Spider-Man 2: Too Many Spider-Men

‘Across the Spider-Verse’ contains multitudes

A super-sized sequel is the only sane follow-up to an Oscar-winning superhero movie like 2018’s animated wonder Spider-Man: Into the Spider-Verse—especially one that unleashed multiple versions of the wall-crawler to share the silver screen together. But that film’s comic coterie numbered only a half-dozen or so, including love interest Gwen Stacy, aka Spider-Gwen (Hailee Steinfeld), and chillaxed mentor Peter B. Parker (Jake Johnson). This dazzling, disorienting, daunting second installment in the wildly wonderous series makes room for literally hundreds. Stan Lee’s webhead contains multitudes.

Directed by: Joaquim Dos Santos, Kemp Powers, Justin K. Thompson
Written by: Phil Lord, Christopher Miller, David Callaham
Starring: Shameik Moore, Hailee Steinfeld, Brian Tyree Henry, Luna Lauren Vélez, Jake Johnson, Jason Schwartzman, Issa Rae, Kara Soni, Daniel Kaluuya, Oscar Isaac
Running time: 140 min

Joining Miles Morales (Shameik Moore) are deep-cut iterations like Spider-Woman, Spider-Punk, Spider-Bitch, the tyrannosaurus Spider-Rex, and virtual-reality Spider-Byte. Some even have genius variations on that alter-ego Peter Parker name, like Spider-Man India’s Pavitr Prabhakar and Spider-Mobile’s Peter Parkedcar. You think No Way Home had a lot of sentimental callbacks? Across the Spider-Verse practically bursts at the seams with all the blink-and-you-miss-it references to Spidey flicks and graphic novels from the past few decades. Die-hard fans will revel in the arachnoid arcana; everyone else, prepare for the firehose.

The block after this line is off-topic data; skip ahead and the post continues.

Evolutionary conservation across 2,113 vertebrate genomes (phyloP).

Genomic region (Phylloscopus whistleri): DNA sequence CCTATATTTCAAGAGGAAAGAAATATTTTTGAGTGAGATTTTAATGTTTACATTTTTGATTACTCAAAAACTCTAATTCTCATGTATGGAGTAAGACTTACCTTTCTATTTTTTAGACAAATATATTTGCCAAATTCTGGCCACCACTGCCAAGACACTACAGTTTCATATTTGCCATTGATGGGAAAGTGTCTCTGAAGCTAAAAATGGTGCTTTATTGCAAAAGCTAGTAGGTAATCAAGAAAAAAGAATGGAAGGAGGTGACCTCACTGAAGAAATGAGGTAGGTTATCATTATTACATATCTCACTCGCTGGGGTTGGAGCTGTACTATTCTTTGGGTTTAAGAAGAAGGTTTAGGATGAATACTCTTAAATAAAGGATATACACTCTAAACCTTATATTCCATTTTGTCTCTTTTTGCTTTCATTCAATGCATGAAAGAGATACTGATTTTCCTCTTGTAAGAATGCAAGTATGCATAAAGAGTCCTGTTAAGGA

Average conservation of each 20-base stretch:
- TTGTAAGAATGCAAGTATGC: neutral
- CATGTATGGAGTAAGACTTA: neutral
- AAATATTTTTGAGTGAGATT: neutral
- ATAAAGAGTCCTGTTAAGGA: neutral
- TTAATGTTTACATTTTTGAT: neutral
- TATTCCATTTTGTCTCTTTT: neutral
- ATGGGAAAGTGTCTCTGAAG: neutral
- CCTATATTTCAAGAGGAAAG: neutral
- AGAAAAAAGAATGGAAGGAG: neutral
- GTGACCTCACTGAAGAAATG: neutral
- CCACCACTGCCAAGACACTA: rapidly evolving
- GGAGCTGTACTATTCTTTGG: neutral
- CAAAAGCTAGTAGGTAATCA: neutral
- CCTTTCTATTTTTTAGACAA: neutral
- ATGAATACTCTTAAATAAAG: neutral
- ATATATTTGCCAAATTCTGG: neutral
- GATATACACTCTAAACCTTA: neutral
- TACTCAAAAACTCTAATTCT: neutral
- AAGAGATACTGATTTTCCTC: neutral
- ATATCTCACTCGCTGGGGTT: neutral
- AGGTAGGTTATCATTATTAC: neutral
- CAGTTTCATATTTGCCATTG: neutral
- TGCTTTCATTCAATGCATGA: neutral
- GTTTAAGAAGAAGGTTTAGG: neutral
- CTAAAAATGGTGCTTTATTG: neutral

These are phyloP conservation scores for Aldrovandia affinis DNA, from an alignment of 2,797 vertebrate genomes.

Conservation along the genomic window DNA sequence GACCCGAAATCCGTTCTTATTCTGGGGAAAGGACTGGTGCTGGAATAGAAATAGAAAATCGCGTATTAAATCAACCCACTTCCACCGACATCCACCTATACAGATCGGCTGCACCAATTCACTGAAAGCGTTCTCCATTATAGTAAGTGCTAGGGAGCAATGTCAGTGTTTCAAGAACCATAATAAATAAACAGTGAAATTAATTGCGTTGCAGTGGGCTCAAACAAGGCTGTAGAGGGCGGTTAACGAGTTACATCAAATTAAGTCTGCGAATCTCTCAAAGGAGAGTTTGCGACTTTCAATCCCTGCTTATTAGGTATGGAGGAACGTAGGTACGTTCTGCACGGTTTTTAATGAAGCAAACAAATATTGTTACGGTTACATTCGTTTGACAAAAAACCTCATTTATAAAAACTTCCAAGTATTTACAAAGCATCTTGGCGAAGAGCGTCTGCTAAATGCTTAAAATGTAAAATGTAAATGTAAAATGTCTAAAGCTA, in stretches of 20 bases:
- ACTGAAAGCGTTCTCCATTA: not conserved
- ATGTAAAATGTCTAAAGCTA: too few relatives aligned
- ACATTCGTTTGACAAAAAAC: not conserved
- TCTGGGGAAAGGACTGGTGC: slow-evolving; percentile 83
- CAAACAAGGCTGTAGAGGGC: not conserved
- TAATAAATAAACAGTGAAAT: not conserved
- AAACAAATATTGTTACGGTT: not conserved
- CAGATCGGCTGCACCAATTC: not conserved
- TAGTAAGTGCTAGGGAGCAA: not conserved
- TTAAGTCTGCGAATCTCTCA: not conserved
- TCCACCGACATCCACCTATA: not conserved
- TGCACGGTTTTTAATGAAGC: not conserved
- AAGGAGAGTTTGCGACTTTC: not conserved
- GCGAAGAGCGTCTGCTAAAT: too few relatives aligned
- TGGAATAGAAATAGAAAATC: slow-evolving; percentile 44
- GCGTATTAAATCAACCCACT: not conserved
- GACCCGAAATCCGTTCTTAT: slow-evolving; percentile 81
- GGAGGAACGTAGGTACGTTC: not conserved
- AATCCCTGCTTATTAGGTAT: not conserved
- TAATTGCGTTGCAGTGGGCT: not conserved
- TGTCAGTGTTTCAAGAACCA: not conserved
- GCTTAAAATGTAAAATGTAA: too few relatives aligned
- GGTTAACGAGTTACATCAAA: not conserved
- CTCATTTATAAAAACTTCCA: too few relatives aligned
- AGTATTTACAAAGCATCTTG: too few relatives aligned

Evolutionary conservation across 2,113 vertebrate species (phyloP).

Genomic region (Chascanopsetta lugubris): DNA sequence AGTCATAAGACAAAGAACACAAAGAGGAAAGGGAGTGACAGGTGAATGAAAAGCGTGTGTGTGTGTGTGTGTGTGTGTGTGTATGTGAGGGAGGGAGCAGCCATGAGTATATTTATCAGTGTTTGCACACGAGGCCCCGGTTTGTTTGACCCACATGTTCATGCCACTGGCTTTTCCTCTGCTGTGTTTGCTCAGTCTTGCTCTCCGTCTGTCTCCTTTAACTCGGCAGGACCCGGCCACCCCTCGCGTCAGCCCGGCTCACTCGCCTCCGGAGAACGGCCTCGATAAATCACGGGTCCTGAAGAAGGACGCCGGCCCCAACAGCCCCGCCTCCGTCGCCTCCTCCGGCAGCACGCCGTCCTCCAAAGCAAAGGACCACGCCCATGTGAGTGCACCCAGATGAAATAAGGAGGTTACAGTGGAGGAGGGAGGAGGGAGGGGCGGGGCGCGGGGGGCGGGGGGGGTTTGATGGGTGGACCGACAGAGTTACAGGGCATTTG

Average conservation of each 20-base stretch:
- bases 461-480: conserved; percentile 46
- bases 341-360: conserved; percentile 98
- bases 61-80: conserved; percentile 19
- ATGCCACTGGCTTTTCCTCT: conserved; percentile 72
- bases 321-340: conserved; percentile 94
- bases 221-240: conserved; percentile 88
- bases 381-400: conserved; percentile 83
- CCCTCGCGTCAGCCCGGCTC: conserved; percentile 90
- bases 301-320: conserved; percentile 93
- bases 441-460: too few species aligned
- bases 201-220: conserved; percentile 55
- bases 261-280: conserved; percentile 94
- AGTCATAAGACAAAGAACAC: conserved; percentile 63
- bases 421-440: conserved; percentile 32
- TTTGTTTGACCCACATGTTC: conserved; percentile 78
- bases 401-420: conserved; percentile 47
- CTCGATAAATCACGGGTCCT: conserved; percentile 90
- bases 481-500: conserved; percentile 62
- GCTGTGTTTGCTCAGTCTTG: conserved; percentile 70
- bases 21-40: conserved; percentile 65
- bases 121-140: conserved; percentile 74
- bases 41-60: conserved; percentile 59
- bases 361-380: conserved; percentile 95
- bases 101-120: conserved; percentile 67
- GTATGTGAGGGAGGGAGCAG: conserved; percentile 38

Information overload is the best way to describe Across the Spider-Verse, the latest production from pop-savant writer/producers Phil Lord and Christopher Miller, who always manage to stock their projects with a spitfire delivery of rich plot points, hilarious zingers and quicksilver side references. But this animated epic is also a feat of such majestically manic cartooning that its heady integration of visual storytelling, razzle-dazzle drafting styles and expert kinetic flow makes Marvel’s patented live-action CGI sleight-of-hand seem positively primitive. There’s an expressionistic fluency here that not only builds on the original film’s eye-popping originality but also—believe it or not—exceeds its predecessor’s high-wire display of virtuosic craftsmanship. Bold evocations of alternate-universe cities, like Nueva York and Mumbattan, inspire a rash of diverse color palettes, from gorgeous pastel stains to oversaturated monochromes.

But all the world-building also feels like force-feeding, a chronic strain in the growing, groaning library of Marvel-based movies and TV shows that share an ever-expanding, ever-exhausting multiverse conceit. Across the Spider-Verse is so aware of how overwhelming its encyclopedic cornucopia of characters can be that it conjures zippy on-screen IDs and editor’s notes to clear the air. It’s a necessary evil in a film that features Earth-42, Earth-65, Earth-1610, Earth 13122—that’s the Lego one, for all you fans of Lord/Miller’s Lego Movie—and Earth-50101. One super-serious web slinger from Earth-928, Miguel O’Hara (Oscar Isaac), otherwise known as Spider-Man 2099, even cops to the all the rampant exposition by conjuring his cyber-pixie majordomo named Lyla (Greta Lee) to do “the information explainy-thing.”